Hundreds of residents of India and Bangladesh, particularly those having relatives on the other side of the border, met at the fences at a fair that was organised at Rajganj block in Jalpaiguri on Sunday.
The meet was held under the supervision of the Border Security Force and Border Guards Bangladesh (BGB).
Those from Bangladesh brought "Hilsha" in good quantities. The fish was tossed from the other side of the fence to customers on the Indian side, who in turn, tossed currency notes to make payments.
Also, gifts were exchanged among relatives, standing both sides of the fence, on the occasion of the Bengali New Year.
At the event, residents from adjoining villages like Khalpara, Bholapara, Gadra and Madanbari assembled on the Indian side. On the other side stood hundreds of Bangladeshis, hailing from Panchagar district of the country.
Known as "Milan Mela," the fair is held every year from 10am to 3pm.
"I came to meet my aunt who resides in Panchagar. I could not cross the border but gave her a sari that I tossed above the fence. My satisfaction is that she got that packet safely," said Abhijit Roy, who stays at Kukurjan in Rajganj block.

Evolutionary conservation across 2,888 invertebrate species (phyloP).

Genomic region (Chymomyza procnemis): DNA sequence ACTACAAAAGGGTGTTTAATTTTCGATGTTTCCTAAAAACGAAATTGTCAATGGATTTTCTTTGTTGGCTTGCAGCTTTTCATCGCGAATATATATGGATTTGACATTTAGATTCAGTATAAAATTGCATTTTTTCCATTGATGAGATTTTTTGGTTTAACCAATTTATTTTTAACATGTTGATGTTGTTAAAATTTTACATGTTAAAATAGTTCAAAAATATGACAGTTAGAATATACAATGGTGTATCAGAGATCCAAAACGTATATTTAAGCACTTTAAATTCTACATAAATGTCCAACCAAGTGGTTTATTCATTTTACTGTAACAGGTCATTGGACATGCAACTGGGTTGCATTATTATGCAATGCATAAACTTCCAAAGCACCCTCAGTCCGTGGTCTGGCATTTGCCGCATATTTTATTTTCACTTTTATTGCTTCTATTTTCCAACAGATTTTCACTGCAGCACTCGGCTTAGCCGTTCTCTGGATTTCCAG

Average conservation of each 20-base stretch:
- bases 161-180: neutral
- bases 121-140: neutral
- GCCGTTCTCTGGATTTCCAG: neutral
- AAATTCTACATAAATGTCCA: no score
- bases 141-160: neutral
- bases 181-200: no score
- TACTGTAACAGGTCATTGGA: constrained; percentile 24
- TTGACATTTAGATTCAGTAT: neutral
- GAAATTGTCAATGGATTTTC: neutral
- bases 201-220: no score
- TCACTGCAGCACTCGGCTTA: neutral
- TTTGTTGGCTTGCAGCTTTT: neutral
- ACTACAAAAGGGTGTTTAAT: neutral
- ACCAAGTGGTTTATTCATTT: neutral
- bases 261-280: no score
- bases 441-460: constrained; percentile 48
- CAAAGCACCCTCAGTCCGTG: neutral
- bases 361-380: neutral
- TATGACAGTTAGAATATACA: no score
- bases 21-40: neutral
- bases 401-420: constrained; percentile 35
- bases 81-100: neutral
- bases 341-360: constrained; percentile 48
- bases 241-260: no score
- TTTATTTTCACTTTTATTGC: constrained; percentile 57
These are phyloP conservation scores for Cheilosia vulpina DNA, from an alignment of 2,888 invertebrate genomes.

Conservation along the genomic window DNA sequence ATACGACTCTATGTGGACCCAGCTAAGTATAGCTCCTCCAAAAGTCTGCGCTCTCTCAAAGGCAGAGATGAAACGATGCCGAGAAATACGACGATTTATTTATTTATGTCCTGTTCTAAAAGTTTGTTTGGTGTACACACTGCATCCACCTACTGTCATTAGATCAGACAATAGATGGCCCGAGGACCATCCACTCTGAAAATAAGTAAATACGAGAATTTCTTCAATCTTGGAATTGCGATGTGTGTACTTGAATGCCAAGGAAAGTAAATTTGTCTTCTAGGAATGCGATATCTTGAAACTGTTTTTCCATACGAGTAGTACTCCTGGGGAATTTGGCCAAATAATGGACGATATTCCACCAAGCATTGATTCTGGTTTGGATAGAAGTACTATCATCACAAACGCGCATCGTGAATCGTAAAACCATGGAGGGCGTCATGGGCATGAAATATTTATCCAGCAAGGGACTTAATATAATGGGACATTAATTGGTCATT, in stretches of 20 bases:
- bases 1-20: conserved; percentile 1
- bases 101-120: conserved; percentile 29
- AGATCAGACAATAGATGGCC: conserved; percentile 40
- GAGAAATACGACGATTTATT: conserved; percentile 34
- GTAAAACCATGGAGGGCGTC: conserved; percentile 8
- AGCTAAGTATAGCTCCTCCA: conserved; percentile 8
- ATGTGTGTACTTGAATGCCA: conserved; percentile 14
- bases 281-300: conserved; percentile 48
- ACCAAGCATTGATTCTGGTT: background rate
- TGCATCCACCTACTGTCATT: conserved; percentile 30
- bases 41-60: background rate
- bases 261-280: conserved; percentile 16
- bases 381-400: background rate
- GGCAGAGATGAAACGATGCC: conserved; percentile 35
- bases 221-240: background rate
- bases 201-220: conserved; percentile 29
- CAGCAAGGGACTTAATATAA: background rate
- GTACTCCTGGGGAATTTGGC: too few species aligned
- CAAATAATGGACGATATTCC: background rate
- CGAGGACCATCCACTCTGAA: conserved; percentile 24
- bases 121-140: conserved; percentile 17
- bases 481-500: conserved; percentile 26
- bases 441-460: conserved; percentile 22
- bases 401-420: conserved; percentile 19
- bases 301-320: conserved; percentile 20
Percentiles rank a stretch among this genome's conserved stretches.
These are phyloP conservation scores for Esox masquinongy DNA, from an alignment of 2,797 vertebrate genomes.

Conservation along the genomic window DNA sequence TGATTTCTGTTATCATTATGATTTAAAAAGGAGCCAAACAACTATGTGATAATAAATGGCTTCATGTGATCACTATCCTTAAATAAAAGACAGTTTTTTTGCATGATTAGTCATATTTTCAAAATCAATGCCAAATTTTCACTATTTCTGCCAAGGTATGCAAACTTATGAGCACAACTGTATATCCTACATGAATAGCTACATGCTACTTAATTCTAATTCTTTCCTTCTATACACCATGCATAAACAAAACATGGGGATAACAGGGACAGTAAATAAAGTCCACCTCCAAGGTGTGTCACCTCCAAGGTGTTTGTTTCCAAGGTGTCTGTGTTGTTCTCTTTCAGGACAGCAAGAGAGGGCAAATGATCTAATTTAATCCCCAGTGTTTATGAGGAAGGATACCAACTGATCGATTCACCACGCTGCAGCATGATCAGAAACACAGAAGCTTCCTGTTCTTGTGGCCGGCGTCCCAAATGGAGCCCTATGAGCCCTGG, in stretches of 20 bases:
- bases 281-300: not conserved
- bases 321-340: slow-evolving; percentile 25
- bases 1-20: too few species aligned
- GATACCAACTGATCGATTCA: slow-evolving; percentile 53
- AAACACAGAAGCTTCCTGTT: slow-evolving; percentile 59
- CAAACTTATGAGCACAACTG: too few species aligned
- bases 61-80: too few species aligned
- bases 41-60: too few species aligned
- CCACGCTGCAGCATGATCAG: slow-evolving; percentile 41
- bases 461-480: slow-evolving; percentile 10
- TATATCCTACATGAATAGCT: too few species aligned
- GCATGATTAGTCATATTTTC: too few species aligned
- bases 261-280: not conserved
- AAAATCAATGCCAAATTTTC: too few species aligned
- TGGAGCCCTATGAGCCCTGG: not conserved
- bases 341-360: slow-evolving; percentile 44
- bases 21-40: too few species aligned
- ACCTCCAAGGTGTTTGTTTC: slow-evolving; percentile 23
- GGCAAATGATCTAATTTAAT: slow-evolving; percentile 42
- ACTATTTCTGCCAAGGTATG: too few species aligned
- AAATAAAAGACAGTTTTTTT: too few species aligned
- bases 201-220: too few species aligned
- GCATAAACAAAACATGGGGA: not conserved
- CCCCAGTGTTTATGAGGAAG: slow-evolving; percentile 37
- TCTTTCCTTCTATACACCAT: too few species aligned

While some like Abhijit came to exchange gifts, several others turned up to collect "Hilsha".
The Bangladeshis brought fishes weighing around a kilo and sold at a price of Rs 400.
"It was a nice catch. Usually, Bangladeshi 'Hilsha' sells in the local market at a price of at least Rs 800 per kilo. I got a pair at the same price, that too on the first day of the Bengali New Year," said Sadhan Dutta.
During the five hours when residents were allowed stand near the fence as BSF and BGB personnel maintained their vigil, several quintals of the fish were sold.
"It is a wonderful opportunity for us to meet our relatives. Although we could get merely a few hours to meet them, many wait for this particular day that comes once a year," said Khageswar Roy, the MLA of Rajganj.
Reporting by our Jalpaiguri correspondent and picture by Biplab Basak